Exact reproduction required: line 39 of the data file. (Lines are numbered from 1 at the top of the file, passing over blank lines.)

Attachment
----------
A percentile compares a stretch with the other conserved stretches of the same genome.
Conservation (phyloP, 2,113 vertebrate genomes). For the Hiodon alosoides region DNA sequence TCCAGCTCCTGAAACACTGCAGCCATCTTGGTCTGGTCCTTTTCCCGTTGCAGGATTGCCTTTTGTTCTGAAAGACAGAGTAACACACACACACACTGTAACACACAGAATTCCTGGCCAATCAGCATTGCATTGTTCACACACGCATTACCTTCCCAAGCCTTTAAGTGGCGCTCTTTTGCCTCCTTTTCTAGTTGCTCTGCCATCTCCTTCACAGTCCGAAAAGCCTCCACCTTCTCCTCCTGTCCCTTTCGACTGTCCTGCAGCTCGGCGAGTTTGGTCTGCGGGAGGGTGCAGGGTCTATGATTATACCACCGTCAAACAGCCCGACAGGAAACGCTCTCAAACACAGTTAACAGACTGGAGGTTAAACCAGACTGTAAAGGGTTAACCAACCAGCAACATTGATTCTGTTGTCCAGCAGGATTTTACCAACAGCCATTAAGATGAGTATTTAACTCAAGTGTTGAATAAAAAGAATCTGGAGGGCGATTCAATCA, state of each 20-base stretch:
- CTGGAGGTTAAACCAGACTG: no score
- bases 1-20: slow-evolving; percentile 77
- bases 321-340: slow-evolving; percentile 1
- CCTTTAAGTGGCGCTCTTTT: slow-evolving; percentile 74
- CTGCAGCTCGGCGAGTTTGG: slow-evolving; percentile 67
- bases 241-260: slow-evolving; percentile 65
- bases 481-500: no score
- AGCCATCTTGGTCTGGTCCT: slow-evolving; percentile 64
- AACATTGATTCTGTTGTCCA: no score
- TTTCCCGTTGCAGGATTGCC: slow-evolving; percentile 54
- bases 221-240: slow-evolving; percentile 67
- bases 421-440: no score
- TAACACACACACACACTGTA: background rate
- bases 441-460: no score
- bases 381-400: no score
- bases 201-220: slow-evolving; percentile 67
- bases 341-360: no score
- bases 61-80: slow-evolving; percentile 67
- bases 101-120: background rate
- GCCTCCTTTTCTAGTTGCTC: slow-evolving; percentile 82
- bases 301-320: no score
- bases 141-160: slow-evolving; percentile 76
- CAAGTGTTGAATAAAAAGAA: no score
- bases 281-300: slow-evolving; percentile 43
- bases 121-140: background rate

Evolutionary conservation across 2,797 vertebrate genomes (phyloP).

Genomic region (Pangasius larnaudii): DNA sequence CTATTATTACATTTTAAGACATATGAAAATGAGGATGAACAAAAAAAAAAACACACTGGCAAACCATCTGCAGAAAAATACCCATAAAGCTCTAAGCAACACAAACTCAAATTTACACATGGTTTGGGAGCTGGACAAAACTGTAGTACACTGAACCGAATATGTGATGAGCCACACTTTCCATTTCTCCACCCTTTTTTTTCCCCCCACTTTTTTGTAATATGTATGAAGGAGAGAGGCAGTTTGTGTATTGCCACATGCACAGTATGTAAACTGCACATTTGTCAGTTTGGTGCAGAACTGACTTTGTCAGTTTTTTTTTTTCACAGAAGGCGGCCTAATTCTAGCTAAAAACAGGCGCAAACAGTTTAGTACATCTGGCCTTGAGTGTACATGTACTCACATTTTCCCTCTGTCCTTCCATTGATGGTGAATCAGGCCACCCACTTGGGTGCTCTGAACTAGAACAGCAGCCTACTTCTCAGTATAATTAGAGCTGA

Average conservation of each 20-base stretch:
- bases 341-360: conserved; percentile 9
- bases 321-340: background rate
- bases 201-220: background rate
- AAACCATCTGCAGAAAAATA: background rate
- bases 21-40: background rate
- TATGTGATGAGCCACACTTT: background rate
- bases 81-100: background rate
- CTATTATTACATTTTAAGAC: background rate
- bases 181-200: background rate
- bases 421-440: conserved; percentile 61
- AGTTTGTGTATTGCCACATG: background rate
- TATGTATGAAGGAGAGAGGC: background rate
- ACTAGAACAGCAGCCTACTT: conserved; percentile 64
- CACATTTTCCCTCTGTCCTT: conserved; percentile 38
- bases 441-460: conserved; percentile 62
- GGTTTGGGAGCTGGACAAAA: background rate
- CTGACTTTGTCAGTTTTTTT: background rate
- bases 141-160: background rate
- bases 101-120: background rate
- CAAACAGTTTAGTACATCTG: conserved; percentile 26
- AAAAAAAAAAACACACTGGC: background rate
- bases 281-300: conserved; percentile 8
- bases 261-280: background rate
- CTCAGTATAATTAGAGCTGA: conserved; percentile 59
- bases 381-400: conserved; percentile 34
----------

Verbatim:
- bases 181-200: background rate